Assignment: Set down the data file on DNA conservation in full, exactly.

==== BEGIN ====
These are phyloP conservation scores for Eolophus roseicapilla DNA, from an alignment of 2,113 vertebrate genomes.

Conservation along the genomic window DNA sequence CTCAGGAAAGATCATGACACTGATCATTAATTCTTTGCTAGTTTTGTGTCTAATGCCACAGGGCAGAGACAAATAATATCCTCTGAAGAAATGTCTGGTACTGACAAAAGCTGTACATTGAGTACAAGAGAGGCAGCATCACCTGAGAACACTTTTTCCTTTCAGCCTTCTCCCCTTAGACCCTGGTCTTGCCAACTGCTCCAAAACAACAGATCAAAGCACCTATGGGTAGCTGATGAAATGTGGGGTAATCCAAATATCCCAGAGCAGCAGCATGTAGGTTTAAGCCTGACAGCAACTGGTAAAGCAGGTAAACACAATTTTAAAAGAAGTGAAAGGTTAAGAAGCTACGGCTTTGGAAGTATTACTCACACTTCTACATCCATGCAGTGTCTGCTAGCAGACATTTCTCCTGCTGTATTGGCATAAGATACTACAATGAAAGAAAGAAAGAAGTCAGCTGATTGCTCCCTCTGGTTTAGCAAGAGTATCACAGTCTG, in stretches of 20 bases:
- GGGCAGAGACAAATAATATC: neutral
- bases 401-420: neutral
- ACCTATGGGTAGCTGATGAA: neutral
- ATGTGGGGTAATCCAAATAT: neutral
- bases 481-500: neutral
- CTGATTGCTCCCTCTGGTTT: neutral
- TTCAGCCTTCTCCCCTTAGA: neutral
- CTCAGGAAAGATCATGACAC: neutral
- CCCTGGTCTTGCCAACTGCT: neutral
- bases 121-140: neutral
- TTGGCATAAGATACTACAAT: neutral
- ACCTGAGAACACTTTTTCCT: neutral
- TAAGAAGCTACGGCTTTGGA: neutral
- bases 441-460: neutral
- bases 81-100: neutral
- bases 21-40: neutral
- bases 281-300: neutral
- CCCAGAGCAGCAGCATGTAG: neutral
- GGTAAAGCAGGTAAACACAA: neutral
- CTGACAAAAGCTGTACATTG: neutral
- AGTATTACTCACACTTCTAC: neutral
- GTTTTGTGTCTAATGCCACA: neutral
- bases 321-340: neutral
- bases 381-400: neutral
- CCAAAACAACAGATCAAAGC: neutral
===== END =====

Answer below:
These are phyloP conservation scores for Eolophus roseicapilla DNA, from an alignment of 2,113 vertebrate genomes.

Conservation along the genomic window DNA sequence CTCAGGAAAGATCATGACACTGATCATTAATTCTTTGCTAGTTTTGTGTCTAATGCCACAGGGCAGAGACAAATAATATCCTCTGAAGAAATGTCTGGTACTGACAAAAGCTGTACATTGAGTACAAGAGAGGCAGCATCACCTGAGAACACTTTTTCCTTTCAGCCTTCTCCCCTTAGACCCTGGTCTTGCCAACTGCTCCAAAACAACAGATCAAAGCACCTATGGGTAGCTGATGAAATGTGGGGTAATCCAAATATCCCAGAGCAGCAGCATGTAGGTTTAAGCCTGACAGCAACTGGTAAAGCAGGTAAACACAATTTTAAAAGAAGTGAAAGGTTAAGAAGCTACGGCTTTGGAAGTATTACTCACACTTCTACATCCATGCAGTGTCTGCTAGCAGACATTTCTCCTGCTGTATTGGCATAAGATACTACAATGAAAGAAAGAAAGAAGTCAGCTGATTGCTCCCTCTGGTTTAGCAAGAGTATCACAGTCTG, in stretches of 20 bases:
- GGGCAGAGACAAATAATATC: neutral
- bases 401-420: neutral
- ACCTATGGGTAGCTGATGAA: neutral
- ATGTGGGGTAATCCAAATAT: neutral
- bases 481-500: neutral
- CTGATTGCTCCCTCTGGTTT: neutral
- TTCAGCCTTCTCCCCTTAGA: neutral
- CTCAGGAAAGATCATGACAC: neutral
- CCCTGGTCTTGCCAACTGCT: neutral
- bases 121-140: neutral
- TTGGCATAAGATACTACAAT: neutral
- ACCTGAGAACACTTTTTCCT: neutral
- TAAGAAGCTACGGCTTTGGA: neutral
- bases 441-460: neutral
- bases 81-100: neutral
- bases 21-40: neutral
- bases 281-300: neutral
- CCCAGAGCAGCAGCATGTAG: neutral
- GGTAAAGCAGGTAAACACAA: neutral
- CTGACAAAAGCTGTACATTG: neutral
- AGTATTACTCACACTTCTAC: neutral
- GTTTTGTGTCTAATGCCACA: neutral
- bases 321-340: neutral
- bases 381-400: neutral
- CCAAAACAACAGATCAAAGC: neutral